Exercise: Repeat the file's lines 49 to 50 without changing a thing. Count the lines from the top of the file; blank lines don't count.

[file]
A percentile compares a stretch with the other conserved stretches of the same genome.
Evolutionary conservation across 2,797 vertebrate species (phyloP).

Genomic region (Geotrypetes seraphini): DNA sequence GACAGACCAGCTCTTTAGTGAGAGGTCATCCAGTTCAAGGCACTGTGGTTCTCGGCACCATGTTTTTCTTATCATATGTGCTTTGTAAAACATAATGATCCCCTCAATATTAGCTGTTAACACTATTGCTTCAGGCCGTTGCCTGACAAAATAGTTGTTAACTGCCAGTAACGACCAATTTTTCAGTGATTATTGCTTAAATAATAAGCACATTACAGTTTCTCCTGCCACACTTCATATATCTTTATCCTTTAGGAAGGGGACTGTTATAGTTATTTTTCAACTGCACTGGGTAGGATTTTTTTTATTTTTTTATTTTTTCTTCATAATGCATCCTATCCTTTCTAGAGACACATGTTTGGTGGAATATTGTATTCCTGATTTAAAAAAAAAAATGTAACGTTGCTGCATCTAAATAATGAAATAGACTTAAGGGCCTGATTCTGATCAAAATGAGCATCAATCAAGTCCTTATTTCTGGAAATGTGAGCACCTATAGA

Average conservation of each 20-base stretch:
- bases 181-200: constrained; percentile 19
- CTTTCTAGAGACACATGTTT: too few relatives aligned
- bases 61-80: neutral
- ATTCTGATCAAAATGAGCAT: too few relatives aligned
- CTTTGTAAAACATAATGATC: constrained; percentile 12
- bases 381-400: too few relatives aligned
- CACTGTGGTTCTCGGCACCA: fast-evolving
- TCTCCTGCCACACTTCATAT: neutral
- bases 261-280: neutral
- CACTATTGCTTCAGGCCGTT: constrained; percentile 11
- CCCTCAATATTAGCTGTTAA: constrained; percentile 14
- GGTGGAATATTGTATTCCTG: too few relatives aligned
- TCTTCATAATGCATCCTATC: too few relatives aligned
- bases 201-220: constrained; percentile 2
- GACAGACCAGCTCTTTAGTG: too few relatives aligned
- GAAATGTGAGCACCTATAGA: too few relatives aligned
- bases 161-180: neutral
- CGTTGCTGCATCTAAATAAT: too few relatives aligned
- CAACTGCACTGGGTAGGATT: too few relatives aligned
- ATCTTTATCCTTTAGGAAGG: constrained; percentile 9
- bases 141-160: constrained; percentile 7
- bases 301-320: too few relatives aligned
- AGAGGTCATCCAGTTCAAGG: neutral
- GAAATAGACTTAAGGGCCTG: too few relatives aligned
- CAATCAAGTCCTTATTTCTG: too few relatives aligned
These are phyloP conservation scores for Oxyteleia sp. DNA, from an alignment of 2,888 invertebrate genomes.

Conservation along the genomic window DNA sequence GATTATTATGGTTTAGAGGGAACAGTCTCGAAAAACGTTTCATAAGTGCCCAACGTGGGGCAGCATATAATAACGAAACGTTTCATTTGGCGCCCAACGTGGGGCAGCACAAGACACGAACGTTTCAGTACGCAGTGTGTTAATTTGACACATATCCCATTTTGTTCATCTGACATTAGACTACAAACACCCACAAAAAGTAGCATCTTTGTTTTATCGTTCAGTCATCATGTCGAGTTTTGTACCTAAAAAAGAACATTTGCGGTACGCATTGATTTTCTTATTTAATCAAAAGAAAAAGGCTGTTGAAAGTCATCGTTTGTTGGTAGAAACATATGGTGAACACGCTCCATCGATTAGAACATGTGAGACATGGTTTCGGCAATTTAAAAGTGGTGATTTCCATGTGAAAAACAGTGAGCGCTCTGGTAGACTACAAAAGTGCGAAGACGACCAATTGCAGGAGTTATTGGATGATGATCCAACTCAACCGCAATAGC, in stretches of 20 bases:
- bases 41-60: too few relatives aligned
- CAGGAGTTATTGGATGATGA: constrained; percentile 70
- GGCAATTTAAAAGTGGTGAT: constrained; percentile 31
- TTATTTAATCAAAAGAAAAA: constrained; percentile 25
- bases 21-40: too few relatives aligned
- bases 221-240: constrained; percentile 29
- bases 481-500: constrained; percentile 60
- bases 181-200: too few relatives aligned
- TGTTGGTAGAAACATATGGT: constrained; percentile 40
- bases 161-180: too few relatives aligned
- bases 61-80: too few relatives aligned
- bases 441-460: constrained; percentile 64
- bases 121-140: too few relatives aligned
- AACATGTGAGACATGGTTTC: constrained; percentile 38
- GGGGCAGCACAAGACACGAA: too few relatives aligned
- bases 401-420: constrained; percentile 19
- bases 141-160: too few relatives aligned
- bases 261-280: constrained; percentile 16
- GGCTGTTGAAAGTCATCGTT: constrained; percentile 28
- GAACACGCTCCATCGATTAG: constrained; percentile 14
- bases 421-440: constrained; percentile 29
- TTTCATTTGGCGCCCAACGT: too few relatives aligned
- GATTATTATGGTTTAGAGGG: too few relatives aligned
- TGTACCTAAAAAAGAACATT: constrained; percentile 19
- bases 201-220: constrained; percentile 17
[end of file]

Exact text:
- bases 261-280: constrained; percentile 16
- GGCTGTTGAAAGTCATCGTT: constrained; percentile 28